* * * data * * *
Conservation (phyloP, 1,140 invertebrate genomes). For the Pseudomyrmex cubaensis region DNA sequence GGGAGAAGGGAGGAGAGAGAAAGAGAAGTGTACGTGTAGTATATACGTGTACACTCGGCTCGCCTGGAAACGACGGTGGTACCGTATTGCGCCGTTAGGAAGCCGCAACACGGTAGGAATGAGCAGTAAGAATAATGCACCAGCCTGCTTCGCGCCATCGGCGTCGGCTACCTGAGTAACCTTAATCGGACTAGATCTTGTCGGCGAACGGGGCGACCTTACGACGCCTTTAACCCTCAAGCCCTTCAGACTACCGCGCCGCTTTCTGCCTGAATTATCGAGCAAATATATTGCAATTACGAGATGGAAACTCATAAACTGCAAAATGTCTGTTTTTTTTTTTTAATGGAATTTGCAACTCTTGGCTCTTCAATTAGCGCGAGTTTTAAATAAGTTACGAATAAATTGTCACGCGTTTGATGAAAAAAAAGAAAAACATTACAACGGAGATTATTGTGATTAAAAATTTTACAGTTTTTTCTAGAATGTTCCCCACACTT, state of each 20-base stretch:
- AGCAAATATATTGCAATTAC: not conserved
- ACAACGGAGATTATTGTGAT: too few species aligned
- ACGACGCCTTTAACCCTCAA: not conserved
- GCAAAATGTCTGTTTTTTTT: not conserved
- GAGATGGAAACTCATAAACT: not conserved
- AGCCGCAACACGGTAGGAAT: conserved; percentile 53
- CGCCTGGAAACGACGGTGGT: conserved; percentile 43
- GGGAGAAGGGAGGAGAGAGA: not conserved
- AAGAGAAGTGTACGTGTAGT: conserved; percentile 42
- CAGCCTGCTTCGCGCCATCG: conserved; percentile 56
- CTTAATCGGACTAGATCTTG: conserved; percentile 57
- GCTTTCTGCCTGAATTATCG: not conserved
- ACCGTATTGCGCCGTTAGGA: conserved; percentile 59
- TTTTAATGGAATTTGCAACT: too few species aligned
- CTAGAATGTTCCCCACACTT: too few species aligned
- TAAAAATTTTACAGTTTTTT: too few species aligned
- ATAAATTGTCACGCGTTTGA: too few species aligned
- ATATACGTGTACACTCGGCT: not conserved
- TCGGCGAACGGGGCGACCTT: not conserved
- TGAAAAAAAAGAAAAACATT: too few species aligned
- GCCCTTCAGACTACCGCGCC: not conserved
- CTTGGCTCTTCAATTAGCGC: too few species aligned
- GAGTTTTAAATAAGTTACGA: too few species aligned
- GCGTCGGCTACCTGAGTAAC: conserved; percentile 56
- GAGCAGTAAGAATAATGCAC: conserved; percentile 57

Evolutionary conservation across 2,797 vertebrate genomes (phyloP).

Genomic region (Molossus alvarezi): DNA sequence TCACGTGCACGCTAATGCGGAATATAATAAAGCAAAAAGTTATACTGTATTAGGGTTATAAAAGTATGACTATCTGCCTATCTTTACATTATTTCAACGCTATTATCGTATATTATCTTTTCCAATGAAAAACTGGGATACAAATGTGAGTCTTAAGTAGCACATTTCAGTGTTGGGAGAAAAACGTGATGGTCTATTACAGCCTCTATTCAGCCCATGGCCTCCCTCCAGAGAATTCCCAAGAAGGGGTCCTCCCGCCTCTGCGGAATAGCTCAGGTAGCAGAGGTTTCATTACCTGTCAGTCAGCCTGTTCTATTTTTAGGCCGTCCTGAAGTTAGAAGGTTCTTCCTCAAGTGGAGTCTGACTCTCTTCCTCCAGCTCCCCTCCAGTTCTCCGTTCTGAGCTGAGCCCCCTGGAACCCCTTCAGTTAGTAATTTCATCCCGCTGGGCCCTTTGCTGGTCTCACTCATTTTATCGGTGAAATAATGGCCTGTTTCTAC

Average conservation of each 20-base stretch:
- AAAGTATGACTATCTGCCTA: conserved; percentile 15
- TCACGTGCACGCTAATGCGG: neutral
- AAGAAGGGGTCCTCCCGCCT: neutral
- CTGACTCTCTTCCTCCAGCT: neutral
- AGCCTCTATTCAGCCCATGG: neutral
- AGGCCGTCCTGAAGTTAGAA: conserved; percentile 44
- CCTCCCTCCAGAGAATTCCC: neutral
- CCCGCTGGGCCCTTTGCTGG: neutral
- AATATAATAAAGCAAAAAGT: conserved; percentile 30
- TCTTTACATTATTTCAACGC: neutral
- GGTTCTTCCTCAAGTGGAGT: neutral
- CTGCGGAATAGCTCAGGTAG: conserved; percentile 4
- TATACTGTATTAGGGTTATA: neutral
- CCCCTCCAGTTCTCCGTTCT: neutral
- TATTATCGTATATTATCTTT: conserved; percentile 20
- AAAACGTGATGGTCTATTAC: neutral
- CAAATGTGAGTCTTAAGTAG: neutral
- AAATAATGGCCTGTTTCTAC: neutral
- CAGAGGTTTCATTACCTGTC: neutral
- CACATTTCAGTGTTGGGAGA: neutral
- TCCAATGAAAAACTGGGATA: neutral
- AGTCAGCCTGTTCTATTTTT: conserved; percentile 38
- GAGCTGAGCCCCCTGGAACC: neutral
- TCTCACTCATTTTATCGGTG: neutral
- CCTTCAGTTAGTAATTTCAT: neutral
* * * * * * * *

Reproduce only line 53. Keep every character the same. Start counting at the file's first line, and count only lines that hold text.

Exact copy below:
- TCTCACTCATTTTATCGGTG: neutral